Congratulations on another step forward. It is a shame that another good news item is wasted because of poor Corporate governance. You have diluted shareholders 5 times in the last year, you have attempted to award yourselves excessive amounts of RSU’s and compensation packages, you have placed offerings substantially below market value through questionable sources and you continue to spend excessive amounts on pay packages without delivering any significant share appreciation.

    As a long term shareholder, I ask you, who do you think you are that you can line your pockets with excessive awards, grants and compensation packages at the full expense of shareholders prior to delivering anything?

    You have 3 people drawing salaries equal to CEO pay (not to mention the extra awards and bonuses). This is beyond ridiculous for a company in our position.

    This greed by management and BOD is out of line and will result in litigation. Deliver a shareholder friendly proxy soon or continue to watch as each good news item is met by market apathy. The market and ADXS shareholders do not trust you.

    Get aligned with shareholders or leave, your behavior toward shareholders is disgusting.

    The compensation committee needs to resign. Appel and Moore need to resign. Dan O’Connor is next in line to resign. You all have failed the shareholders and have tried to line your own pockets at our expense and we are tired of it.

  • Sanjalino

    May 6, 2014 - 12:23 pm


    I wanted to follow up and re-iterate the sentiment expressed in the previous comment. When you came on board you initially gave us shareholders renewed hope, impressed us with your engagement and leadership style and laid out what was a well thought plan for moving the company forward with defined plans and milestones. Unfortunately some of that enthusiasm was blunted by the multiple proxy revisions that we went thru in regards to the compensation and equity plans. We got past that and we even got past the significant reverse split that many of the long time shareholders were not particularly in favor of. Since then the company has hit many key milestones including 3 Orphan drug designations, some very good trial results and a couple of partnerships. At this point, we should all be reveling in the accomplishments, enjoying some significant recognition by the markets and a significant stock price increase. And yet we once again here we sit with a depressed stock price that is out of synch with the potential of the science and the progress that the company has made. What makes it all the more troubling is that once again it is related to compensation, equity grants and what on the surface seems to be an issue of a lack of corporate governance. We all invested in this stock to progress the science but to be very frank in the end we all want to profit from our investments. Most of us would also agree that management should be appropriately incentivized and rewarded for moving the company forward. Where we have disagreement on is the imbalance and misalignment between management compensation and shareholder value. I implore you to provide us with a balanced and reasonable proposal that gets us past this impasse, allows the company to focus on the task at hand and in the end rewards us all in a fair and equitable manner.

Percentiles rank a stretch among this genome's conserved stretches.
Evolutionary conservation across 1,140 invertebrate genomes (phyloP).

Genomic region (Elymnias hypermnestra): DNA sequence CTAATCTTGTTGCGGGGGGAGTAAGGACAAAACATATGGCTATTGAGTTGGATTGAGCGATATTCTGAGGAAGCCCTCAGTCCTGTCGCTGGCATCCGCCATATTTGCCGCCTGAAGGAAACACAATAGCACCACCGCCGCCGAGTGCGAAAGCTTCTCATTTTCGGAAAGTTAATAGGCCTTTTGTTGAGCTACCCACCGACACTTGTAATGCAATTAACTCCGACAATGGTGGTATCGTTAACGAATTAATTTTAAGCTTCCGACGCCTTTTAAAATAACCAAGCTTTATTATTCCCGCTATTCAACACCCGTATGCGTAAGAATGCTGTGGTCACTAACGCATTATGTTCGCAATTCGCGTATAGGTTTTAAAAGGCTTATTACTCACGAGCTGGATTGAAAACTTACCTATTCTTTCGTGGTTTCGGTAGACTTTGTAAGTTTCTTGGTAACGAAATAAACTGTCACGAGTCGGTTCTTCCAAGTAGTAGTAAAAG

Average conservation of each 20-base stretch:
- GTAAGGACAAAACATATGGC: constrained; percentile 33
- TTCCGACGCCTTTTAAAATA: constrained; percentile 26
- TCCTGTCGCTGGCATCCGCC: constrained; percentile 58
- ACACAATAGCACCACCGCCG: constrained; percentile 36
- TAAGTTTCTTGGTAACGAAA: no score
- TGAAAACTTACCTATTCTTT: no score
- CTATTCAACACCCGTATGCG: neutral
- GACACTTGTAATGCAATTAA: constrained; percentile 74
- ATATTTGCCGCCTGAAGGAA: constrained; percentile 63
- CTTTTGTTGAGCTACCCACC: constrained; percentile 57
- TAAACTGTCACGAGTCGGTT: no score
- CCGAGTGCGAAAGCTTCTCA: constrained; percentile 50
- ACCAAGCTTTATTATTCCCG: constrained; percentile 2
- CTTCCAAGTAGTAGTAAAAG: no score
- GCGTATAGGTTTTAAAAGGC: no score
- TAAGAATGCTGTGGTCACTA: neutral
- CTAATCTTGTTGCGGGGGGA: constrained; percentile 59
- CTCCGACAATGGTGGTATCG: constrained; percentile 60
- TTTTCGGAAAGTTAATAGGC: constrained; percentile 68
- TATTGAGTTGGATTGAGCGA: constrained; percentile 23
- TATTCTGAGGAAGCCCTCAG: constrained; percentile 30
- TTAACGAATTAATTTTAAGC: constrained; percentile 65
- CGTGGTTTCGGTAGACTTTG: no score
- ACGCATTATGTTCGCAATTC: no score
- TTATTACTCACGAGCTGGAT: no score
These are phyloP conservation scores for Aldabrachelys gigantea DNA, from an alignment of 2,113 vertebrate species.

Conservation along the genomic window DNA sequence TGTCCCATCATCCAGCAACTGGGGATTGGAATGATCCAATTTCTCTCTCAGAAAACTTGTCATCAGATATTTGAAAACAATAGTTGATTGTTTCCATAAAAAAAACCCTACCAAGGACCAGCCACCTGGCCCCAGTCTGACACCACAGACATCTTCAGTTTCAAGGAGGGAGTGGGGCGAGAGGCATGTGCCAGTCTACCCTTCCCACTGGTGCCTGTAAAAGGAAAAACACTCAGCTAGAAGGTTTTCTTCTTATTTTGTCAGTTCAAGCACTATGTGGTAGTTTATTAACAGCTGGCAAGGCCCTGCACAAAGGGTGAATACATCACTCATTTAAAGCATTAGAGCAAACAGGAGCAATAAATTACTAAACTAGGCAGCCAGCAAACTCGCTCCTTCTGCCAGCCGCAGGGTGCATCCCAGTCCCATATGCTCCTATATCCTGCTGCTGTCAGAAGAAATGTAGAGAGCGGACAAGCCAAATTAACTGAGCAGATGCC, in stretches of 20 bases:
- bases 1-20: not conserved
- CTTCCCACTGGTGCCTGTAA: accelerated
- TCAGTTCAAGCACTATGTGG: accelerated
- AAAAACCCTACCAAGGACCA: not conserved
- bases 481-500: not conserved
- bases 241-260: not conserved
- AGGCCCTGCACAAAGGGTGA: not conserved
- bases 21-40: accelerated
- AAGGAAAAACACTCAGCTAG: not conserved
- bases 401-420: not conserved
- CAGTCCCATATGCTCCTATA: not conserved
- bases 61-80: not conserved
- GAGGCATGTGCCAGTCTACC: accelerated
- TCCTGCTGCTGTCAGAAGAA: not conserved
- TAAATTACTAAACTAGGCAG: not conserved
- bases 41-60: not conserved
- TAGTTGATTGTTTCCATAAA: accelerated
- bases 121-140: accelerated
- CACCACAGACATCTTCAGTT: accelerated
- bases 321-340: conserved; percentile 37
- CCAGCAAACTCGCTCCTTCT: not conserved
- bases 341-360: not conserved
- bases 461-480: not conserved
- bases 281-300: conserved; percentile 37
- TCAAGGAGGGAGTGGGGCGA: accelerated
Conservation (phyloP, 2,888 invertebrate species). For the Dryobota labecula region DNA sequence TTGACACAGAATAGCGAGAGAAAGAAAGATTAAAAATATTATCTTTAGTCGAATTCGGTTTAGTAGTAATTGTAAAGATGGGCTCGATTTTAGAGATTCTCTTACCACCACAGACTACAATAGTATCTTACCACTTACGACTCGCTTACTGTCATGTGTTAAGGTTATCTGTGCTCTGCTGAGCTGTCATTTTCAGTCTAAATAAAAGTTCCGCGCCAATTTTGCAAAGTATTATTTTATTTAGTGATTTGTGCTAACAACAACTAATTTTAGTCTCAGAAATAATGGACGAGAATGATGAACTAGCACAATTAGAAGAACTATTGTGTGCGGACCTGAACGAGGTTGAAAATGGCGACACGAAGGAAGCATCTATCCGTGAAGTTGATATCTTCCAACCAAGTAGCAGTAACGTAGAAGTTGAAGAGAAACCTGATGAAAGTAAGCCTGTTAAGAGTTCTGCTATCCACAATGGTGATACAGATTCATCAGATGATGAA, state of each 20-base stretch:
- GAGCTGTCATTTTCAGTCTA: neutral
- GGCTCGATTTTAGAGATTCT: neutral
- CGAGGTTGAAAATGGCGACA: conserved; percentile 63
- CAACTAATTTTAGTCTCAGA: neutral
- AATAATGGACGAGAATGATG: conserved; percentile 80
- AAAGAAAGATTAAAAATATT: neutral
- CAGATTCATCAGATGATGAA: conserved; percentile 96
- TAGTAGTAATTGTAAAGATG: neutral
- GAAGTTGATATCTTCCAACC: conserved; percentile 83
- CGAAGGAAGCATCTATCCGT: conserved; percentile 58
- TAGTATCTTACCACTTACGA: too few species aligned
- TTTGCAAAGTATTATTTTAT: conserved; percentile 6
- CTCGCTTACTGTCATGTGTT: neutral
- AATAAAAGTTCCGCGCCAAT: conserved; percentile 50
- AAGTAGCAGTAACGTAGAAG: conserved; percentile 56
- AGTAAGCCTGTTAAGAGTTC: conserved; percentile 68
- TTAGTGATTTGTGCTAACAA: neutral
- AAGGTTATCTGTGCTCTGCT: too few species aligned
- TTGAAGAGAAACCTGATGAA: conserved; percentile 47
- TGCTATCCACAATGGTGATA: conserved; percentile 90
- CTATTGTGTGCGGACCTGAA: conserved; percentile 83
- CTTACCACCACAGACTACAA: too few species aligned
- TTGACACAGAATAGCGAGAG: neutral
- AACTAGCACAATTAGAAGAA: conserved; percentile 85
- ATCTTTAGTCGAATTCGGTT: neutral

• JP1951

    May 6, 2014 - 8:19 pm

    Why not apply for “Breakthrough Status” on any Advaxis Vaccine?

Dan joined Advaxis in January 2013 as Senior Vice President, Chief Legal and Business Development Officer, was promoted to Executive Vice President in May 2013, and was appointed President and Chief Executive Officer of Advaxis in August 2013.